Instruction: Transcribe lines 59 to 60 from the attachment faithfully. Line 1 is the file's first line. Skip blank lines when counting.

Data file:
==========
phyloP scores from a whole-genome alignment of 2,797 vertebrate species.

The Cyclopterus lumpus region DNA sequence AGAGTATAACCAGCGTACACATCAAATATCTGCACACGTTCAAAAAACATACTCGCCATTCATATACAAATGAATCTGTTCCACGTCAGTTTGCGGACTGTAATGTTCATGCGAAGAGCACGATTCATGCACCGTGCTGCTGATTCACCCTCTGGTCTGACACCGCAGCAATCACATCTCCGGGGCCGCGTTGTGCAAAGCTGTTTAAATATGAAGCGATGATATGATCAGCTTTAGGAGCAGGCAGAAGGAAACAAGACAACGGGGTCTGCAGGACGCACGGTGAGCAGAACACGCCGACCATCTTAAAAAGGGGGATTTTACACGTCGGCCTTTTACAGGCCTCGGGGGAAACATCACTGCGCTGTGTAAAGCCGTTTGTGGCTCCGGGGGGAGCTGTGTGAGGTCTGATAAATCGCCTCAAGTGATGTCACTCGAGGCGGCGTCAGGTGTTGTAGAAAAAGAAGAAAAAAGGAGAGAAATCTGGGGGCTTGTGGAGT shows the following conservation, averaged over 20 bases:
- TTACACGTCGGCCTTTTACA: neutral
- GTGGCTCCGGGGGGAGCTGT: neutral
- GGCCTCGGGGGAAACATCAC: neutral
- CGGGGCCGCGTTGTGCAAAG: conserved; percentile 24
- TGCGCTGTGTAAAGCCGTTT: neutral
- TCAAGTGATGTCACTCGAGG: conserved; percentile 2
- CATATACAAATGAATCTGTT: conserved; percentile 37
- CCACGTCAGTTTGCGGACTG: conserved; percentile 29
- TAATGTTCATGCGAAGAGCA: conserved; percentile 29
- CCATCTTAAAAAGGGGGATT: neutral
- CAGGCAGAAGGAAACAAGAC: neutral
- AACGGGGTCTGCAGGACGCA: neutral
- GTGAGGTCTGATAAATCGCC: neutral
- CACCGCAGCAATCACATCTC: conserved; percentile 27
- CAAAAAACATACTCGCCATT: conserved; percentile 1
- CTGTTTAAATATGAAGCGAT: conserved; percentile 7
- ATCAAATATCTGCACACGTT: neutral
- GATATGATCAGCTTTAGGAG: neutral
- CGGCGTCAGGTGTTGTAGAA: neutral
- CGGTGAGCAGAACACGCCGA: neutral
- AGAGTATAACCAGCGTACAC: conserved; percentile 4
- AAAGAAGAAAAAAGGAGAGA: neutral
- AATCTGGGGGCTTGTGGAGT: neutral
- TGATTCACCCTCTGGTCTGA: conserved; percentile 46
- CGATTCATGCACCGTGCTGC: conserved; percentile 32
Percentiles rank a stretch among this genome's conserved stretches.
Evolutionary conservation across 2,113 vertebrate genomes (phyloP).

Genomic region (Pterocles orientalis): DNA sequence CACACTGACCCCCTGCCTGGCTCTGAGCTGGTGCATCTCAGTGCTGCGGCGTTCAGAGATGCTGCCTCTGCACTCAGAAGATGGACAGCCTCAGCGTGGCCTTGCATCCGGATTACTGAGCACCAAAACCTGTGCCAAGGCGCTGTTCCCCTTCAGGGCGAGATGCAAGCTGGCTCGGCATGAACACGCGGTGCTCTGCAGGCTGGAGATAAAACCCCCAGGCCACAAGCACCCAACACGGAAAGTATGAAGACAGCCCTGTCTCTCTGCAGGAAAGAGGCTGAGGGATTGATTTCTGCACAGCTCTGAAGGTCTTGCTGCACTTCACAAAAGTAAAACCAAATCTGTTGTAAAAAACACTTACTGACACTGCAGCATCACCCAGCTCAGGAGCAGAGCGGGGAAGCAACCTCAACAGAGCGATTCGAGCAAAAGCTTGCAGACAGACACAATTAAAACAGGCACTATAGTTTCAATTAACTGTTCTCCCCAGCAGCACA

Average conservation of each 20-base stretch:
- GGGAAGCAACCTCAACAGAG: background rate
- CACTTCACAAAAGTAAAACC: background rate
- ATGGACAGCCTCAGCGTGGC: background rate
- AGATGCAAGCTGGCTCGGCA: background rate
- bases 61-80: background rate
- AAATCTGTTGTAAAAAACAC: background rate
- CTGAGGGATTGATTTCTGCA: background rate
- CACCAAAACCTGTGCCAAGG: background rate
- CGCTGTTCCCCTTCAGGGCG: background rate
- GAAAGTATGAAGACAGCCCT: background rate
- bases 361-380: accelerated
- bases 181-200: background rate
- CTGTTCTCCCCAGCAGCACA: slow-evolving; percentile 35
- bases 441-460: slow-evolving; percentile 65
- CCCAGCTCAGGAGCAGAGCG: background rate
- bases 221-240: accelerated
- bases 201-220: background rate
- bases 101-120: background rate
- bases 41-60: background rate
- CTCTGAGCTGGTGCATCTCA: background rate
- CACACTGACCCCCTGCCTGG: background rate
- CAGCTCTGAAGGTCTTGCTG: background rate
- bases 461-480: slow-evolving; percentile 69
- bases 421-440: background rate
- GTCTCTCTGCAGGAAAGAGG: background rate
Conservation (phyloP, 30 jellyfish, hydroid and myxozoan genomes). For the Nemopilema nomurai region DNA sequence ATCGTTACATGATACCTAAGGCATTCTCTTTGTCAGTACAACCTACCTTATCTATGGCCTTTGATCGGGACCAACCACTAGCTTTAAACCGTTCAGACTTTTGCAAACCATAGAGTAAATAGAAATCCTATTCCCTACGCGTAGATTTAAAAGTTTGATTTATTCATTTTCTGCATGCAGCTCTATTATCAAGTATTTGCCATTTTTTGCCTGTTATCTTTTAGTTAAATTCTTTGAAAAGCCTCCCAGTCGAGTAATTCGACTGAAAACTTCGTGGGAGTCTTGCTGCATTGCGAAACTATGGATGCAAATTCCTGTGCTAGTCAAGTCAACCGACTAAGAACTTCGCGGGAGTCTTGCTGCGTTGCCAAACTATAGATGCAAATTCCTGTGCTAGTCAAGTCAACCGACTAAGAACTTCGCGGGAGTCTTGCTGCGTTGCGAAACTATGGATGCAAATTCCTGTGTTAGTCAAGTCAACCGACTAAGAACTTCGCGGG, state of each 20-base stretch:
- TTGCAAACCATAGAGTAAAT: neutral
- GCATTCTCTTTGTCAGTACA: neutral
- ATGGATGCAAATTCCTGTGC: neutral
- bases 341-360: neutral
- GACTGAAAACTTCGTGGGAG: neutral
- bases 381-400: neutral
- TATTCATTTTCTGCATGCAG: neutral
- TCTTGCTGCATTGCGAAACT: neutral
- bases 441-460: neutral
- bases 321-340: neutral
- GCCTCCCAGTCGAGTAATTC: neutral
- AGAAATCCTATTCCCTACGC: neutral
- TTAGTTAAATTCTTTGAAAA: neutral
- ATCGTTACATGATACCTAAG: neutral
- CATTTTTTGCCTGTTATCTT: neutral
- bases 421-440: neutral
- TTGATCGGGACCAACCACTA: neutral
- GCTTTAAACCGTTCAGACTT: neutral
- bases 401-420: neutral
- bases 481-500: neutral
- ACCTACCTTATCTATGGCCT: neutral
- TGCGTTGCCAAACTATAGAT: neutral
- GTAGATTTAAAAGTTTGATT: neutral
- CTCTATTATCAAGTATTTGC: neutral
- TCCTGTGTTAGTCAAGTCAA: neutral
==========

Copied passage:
- GCATTCTCTTTGTCAGTACA: neutral
- ATGGATGCAAATTCCTGTGC: neutral